My perfect, part-time job with Dionysus Theatre wound to a close just before Christmas, so I’m back on the market as a job hunter / freelance writer.
Nearing March 23, my 2-year anniversary since being laid off from the Houston Chronicle after losses of revenue and advertising, I’ve managed to do nearly everything wrong in establishing myself in the latter category of writing stories that might lead to a freelance career.
Even with the help of my most noble friend, a freelance photographer whose site is linked on this page, I have gone about this freelance business — as, in fact, a real work-from-home business — badly, with the exception of getting on WordPress (also his idea), which I shall REALLY begin to update more often. As God (or Whatever) is my witness, I shall NEVER go wordless again.
Here’s my 21-Gun Salute to Death by Pen:
1) Put off writing anything until you have a workable outline in the hope that your time would be better employed through pursuing REAL employment. And there is always “must see TV.”
2) Rely solely on former coworkers and friends at newspapers or magazines or internet sites to call you with an assignment.
3) Do not investigate markets (print, online, smoke signals) to see what types of news, feature, special-interest, micro-special interest are contracting with freelance writers in your town, state, region, nation, world.
4) Spend no time contemplating areas in which you have some degree of experience or interest.
5) Do not consider scope. This is limiting. You have every right to start with “The Origin of Navel Lint”and expand it to include “The Companion Guide to the History of the World.”
6) Question the wisdom of spending the money to buy a guide, such as Writers Digest, or any current-year publication bearing on how to get your news, features, nonfiction or fiction stories, books or e-books published.
7) Do NOT use a highlighter and-or bookmarks to note the markets that match the faves on your subject list of expertise and interest. Librarians and parents have warned you not to deface books. You stand doubly warned.
8) Shun bookstores with racks containing local to international magazine racks and newspapers and study ones that match your “I’d like to write about…..” list.
9) Completely ignore the web addresses and names of contact editors and guidelines for submissions, or checking back issues to see if the publication has printed something similar in the past few years.
10) If other writers have written on your subject, consider it taboo and scrub the idea entirely. Do not alter or repackage it for that or other publications. If you find a story on “tree” and your subject is “acorn,” drop all landscaping/gardening/wildlife story ideas from your list immediately.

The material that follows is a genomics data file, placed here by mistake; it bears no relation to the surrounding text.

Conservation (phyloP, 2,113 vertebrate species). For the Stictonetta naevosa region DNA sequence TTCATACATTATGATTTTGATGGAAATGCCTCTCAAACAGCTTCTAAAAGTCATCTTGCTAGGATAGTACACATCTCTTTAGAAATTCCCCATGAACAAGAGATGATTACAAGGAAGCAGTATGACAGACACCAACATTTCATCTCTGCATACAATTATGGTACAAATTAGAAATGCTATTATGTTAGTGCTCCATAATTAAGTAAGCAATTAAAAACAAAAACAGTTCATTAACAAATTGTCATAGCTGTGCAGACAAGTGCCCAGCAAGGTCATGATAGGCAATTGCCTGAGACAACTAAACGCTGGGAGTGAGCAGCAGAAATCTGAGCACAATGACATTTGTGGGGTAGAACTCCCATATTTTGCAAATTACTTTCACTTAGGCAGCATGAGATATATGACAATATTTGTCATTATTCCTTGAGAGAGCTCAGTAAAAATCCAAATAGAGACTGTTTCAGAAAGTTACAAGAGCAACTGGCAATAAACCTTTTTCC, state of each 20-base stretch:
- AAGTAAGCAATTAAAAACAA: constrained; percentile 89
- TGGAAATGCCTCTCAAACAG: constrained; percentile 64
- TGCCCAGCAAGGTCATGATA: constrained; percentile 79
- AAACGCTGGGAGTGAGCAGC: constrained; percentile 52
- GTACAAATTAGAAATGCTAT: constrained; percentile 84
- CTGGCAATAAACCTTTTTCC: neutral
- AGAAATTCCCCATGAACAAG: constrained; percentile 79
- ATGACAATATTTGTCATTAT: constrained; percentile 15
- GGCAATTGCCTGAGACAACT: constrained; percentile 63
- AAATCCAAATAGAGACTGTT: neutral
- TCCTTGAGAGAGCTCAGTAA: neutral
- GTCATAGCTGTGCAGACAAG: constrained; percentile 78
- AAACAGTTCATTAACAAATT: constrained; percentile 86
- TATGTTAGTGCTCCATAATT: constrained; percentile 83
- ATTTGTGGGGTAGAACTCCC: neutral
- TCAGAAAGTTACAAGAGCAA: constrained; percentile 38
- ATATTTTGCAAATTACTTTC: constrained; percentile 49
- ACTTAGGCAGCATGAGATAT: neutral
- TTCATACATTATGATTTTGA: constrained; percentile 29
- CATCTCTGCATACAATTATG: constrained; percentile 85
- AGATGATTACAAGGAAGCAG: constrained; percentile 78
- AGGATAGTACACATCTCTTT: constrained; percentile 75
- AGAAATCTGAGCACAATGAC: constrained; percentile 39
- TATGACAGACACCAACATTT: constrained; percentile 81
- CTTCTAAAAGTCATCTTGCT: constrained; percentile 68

11) Do not bother honing and expanding your list of subjects in which you have knowledge and-or interest (from expert level to merely curious) while continuing to research the top four or five on the list and matching them to previously overlooked or emerging online/print publications that will actually pay you for your efforts.
12) Send your story idea to “To Whom it May Concern” without learning how to write a query letter addressed to a specific editor with an idea tailored to that particular publication.
13) Never edit your prose. Send query letters in stream-of-consciousness mode. If you get the nod to pursue the article, do not bother to check things as mundane as spelling or pertinent facts, as your time is valuable and you have other research, query letters and articles to pursue.
13-A) Avoid subplots or sub-topcs. This will only confuse people.
14) Do not sign on to forums or join networking groups with other freelancers. They are your competitors and you wouldn’t want anyone to think you were stealing the ideas of others. Or worse, expose your ideas to potential intellectual product thieves.
15) Join one of the many “hub” sites for writers that offer you the chance to receive royalties (starting with 1-cent per word) for the rest of your life, depending on how many tens of thousand “hits” your article receives on the www. These companies are out to assist talent by teaching you how to douse your articles with “key” words that attract the attention of both readers and advertisers.
16) Stay within the box. Use cliches, bromides, colloquialisms with impunity to create articles that impart a sense of camaraderie with readers of all intelligence levels, including that of plant life.
17) Stay secure in the knowledge that scope and the task of staying on topic are limiting to the creative process. Ignore them. Start your article off with a small subject — “The origins of Navel Lint” — and expanding it into the “Companion Guide to the History of the World.” Or the other way around.
18) By all means, inject your beliefs, philosophies, mention of your achievements, opinions of those who disagree with your opinions, whenever possible. You have the right to write — and to right the world through writing. Everyone is intensely interested in what you think. This is the the kind of dog-fight-dog mud-slinging people will buy, tune in for, pick as a favorite post or — better yet — rally behind. Plus, you’ll get extra points in Heaven.
19) Defend your work when hit with suggestions or criticism of any form from editors. Letters of rejection should be immediately followed with your letter to that editor in which you explain how wrong-headed, imbecilic and moronic he/she is. Explore with him/her how the loss of your article is the death knell for that publication.
20) Never save your work once a story is published, and do not use an idea for a story more than once. No one else but the publication that bought the story is interested in a revision or additional material re-tailored to fit another market.
21) Do not make lists.